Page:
The East Bay Express

The Rise of the Cooler

The East Bay Express

I’m sitting on the concrete floor of a garage, my back against a pole. To my right, a girl braids auburn weave into another girl’s hair. Three teenagers sit on a couch to my left and a lone teddy bear, clutching a red velvet heart inscribed with “I Love You,” occupies a couch in the corner. The smell of weed permeates the air and a Drake song plays in the distance. Everyone in the room has a drink. Even me.

mg_news2_3708Deirdre, the woman in charge, is puffing on a blunt when her cellphone rings. It’s her fourth call in less than twelve minutes. “Hello?” she says, passing the blunt to her eldest daughter. Deirdre’s hair is styled in an asymmetrical bob with a solitary blue streak down one side. Her matching sweatsuit set — gray cotton with white detailing — is from the Victoria’s Secret Pink collection and has a rhinestoned labrador retriever emblazoned on the breast.

She gives the caller directions to her location. “The garage is open, honey,” she says. “When you’re here, just come to the garage and I’ll get them ready for you.”

She hangs up as two petite women — one carrying a baby, the other a toddler — enter the garage. Deirdre (whom the Express has agreed to not fully identify) showers them with a barrage of questions. How many do you guys want? You want regular or virgin? What flavors do you want? Y’all been here before? Or is it your first time? The women order two pink lemonades and one virgin blueberry drink. “Got it,” Deirdre says, heading into the house to retrieve the drinks. A few minutes later, she returns with three slushy-like cocktails. (Click here to read more)

The Party That Never Ends

The East Bay Express

nvr ovr, oakland, somar, the layover, rap, trap, 2 step, hip hop, It’s Saturday night at The Layover and the bar is close to maximum capacity. People of all ages are crammed onto the tiny dance floor, their foreheads glistening with sweat as they shake and bob to the music. A gaggle of girls start twerking in a corner and a young couple lock lips on a couch. Squelchy slap-bass and booming 808s pulse from the speakers as the DJ spins a mélange of trap, rap, dub, and electronica beats. More people filter in. Space becomes even tighter. Bodies collide. Cocktails are spilled. But the party keeps going. Welcome to NVR OVR.

Every fourth Saturday, The Layover hosts one of the most lively parties in Oakland, called, appropriately enough, NVR OVR. The massive dance party attracts a few hundred people every month and often lasts until 2 am. NVR OVR founder Marty Aranaydo (aka DJ Willie Maze) and resident DJs Starter Kit and Neto187 (of Trill Team 6 and Sick Sad World) are known for spinning tracks spanning a variety of genres and eras. Local DJs and musicians such as Antwon, Main Attrakionz, So What, RNB Millionaires, Nanosaur, Pony Loco, and Bobby Peru are regular attendees, and it’s not unusual for them to perform as well. Aranaydo also designs and sells a new NVR OVR T-shirt every month, and up until recently, the ladies of local nail polish company Floss Gloss provided in-house manicures.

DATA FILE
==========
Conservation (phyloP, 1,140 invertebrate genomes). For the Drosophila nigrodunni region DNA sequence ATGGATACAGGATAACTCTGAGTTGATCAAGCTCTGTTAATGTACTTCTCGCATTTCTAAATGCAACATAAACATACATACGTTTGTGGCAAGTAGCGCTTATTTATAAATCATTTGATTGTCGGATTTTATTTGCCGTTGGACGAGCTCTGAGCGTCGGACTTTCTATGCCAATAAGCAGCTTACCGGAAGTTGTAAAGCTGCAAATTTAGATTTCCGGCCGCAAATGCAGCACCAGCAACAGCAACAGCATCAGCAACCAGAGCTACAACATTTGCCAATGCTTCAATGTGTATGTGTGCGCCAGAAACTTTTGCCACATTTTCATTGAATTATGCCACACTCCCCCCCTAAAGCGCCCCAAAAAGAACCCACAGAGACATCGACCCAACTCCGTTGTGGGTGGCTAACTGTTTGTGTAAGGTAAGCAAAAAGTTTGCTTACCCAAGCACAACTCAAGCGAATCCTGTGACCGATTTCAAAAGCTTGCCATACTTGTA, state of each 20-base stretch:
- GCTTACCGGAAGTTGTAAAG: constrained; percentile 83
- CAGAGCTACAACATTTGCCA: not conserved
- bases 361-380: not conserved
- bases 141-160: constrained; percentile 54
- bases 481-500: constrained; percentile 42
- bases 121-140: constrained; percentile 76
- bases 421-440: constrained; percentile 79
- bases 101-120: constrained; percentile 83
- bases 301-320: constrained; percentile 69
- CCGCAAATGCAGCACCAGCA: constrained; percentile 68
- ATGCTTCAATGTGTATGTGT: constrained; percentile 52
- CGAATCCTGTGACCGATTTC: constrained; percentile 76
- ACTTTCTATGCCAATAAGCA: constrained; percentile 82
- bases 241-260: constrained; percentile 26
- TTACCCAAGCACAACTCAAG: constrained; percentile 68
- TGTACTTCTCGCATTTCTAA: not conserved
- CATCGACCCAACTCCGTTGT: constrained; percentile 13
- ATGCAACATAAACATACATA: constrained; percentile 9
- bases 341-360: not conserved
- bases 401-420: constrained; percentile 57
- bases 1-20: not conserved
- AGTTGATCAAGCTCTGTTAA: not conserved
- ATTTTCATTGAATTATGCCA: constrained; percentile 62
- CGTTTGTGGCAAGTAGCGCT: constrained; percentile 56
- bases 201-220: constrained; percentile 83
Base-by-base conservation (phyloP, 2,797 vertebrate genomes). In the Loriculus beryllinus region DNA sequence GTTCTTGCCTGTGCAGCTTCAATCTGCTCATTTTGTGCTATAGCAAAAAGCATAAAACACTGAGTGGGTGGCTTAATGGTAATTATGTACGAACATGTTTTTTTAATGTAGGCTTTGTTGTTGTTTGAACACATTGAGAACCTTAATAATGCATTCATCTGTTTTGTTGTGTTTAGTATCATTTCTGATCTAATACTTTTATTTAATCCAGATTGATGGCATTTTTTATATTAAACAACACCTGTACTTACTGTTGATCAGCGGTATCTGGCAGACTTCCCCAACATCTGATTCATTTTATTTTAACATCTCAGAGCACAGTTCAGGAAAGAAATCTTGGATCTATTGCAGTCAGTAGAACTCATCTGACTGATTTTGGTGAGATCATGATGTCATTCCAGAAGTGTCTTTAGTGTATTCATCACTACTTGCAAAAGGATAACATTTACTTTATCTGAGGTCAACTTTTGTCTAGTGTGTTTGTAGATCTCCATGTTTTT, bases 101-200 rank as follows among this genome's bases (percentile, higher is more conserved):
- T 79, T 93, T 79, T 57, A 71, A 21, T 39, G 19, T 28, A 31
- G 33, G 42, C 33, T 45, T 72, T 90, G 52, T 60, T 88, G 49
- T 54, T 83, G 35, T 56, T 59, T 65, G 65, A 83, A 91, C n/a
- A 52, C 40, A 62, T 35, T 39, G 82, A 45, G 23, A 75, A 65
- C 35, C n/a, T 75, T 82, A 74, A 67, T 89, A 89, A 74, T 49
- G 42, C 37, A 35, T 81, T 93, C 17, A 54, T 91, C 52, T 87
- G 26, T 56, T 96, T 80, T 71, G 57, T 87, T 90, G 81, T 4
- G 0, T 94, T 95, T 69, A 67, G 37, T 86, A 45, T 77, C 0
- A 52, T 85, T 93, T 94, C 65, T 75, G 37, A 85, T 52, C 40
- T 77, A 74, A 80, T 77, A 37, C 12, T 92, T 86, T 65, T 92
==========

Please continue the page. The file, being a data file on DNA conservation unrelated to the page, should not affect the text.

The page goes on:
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A Neighborhood Reawakens

The East Bay Express

Caffe Nonna on the corner of Bancroft Avenue.

Caffe Nonna on the corner of Bancroft Avenue.

Few people, if any, refer to the crossroads of Bancroft and Fairfax Avenues in East Oakland as the Bancroft-Fairfax Business District—and yet, there’s a sign at the intersection designating it as such.  Most people know it by one of its older names, like Antique Row or Antique Alley, even though the last antique shop closed down about two decades ago.  Since then, the district has struggled to reinvent itself.  In the early 2000’s, hair salons and barbershops were the main industry and the rest of the neighborhood was pocked with empty storefronts.

Fast-forward to today, and these dark ages are but a distant memory. The Bancroft Fairfax Business District is experiencing a comeback as a shopping destination. The economy is thriving and nary a storefront is vacant. In the last year, six new businesses, among them a clothing store, a café, a coffee shop and tattoo parlor, have opened and the neighborhood’s first-ever Merchant’s Watch Association was formed. A skincare salon is slated to open this summer, and plans for a parking lot, fitness center, and multi-unit live/work space are underway. The neighborhood still has a ways to go, but the future is starting to look much brighter.

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A Cafe Oasis in Deep East Oakland

cafe, nonna, east oakland, oakland, east bay express, ebx, coffee,

The East Bay Express

The chances of finding a cup of coffee in deep East Oakland — not to mention a sandwich or a pastry to go with it — are relatively slim. The nearest Starbucks or Peet’s is in Alameda or by the airport. So if you’re jonesing for a cup of joe, there’s only one place to go: Caffe Nonna.

On January 25, Sandra Bradford opened Caffe Nonna on the corner of Bancroft and Fairfax avenues, in one of deep East Oakland’s oldest (and perhaps only remaining) commercial districts. Forty years ago, the area was known as “Antique Row” because of its many stores selling furniture, ceramics, and other artifacts from bygone eras, but today, hair salons and barber shops occupy most of the storefronts. There are a few eateries in the area, such as Luis’ Coffee Shop, Westbrook’s BBQ and Seafood, and Taqueria La Nueva, as well as a smattering of other businesses including a Laundromat, dollar store, botánica, auto repair shop, and a liquor store. This has not been a part of Oakland where you’d find turkey pesto panini or spinach salads — until now.

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